The construction industry is one of the most crucial sectors in any economy. It is responsible for building and maintaining the infrastructure that society depends on. However, the industry is also known for being one of the most dangerous and challenging to work in. The nature of the work, combined with long hours, demanding physical labour, and harsh working conditions, can take a significant toll on the mental health of construction workers.
Studies conducted by MATES in Construction shows that every year 190 Australians working in the construction industry take their own lives; meaning we lose a construction worker every second day to suicide. The pandemic has undoubtedly led to increased stress, anxiety, and depression among workers, with many struggling to cope with the uncertainty and disruption. Isolation, financial insecurity, and concerns about job security have also contributed to the worsening mental health crisis within this industry.
Jude Taylor, Employsure Associate Director Health, and Safety commented, “Urgent action is needed to address the mental health crisis within the construction industry. Employers must prioritize the mental health and wellbeing of their workers and create a culture of openness and support. This can be achieved through initiatives such as mental health awareness training, access to confidential support services, and regular communication and engagement with workers to identify and address mental health concerns.”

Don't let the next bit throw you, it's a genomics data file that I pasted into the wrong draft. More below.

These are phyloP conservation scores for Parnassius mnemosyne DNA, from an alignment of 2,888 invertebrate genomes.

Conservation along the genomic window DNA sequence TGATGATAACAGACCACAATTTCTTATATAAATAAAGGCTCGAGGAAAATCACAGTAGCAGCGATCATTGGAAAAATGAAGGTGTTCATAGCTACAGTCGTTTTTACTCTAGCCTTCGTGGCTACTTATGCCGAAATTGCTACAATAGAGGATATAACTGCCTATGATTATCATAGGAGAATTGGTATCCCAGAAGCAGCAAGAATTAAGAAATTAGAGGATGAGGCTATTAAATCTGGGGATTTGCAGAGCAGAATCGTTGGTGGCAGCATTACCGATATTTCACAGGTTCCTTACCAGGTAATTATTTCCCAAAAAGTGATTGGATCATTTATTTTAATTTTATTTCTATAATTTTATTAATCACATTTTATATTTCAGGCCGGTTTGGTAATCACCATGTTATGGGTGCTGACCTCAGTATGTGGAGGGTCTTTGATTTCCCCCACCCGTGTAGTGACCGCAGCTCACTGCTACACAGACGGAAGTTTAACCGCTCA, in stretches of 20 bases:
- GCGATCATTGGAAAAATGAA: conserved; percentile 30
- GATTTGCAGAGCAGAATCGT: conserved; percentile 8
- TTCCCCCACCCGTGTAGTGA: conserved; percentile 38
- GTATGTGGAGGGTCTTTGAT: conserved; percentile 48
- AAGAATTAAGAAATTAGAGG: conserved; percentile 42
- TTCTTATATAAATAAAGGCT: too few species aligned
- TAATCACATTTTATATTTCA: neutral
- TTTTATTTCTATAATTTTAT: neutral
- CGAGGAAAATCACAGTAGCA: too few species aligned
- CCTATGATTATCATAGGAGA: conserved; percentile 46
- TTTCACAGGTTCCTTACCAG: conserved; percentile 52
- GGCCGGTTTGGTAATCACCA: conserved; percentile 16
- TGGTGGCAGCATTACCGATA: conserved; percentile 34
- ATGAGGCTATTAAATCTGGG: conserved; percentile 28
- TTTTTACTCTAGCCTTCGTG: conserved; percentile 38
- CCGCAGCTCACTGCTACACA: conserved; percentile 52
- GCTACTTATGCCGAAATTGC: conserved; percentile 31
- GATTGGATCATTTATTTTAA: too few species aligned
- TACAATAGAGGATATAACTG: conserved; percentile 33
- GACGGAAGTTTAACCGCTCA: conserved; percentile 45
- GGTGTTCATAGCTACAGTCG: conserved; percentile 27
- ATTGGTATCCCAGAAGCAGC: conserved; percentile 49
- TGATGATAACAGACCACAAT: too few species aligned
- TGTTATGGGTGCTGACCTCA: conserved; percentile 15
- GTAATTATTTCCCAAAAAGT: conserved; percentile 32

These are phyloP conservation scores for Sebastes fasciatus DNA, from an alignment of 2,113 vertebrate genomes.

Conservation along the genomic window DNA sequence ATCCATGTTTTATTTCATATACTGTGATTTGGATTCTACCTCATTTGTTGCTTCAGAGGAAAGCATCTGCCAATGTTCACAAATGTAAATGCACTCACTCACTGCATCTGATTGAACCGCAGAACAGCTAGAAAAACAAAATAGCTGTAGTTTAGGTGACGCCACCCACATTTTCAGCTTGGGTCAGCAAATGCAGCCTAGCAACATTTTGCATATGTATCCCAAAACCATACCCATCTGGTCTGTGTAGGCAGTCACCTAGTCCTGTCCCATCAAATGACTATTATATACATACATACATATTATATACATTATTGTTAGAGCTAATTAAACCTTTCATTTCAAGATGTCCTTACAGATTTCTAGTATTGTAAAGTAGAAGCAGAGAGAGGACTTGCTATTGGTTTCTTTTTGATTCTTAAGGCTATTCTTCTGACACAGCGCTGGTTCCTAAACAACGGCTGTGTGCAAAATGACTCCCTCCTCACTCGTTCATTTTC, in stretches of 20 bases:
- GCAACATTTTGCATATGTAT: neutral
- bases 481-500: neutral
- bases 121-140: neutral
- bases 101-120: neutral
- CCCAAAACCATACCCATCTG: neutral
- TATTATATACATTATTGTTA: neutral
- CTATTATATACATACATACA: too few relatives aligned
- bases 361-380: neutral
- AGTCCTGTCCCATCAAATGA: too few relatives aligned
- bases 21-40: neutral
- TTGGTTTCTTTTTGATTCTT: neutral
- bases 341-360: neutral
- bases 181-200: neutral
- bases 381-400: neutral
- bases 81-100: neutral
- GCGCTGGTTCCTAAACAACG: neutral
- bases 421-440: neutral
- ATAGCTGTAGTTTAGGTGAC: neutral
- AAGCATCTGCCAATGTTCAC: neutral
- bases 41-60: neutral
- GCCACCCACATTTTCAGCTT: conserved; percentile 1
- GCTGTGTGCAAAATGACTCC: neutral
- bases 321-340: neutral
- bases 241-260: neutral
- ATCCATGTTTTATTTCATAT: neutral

“Workers must also be encouraged to take responsibility for their mental health and wellbeing. This can involve taking breaks when needed, seeking support from colleagues or professionals when feeling overwhelmed, and adopting healthy coping mechanisms such as exercise, meditation, and mindfulness.”
“The mental health crisis in the construction industry is a serious issue that requires urgent attention and action. It is time for the industry to prioritize the mental health and wellbeing of its workers and create a culture that supports and empowers workers to take care of their mental health. By working together, we can ensure that construction workers are provided with the support and resources they need to thrive both on and off the job site,” concluded Jude.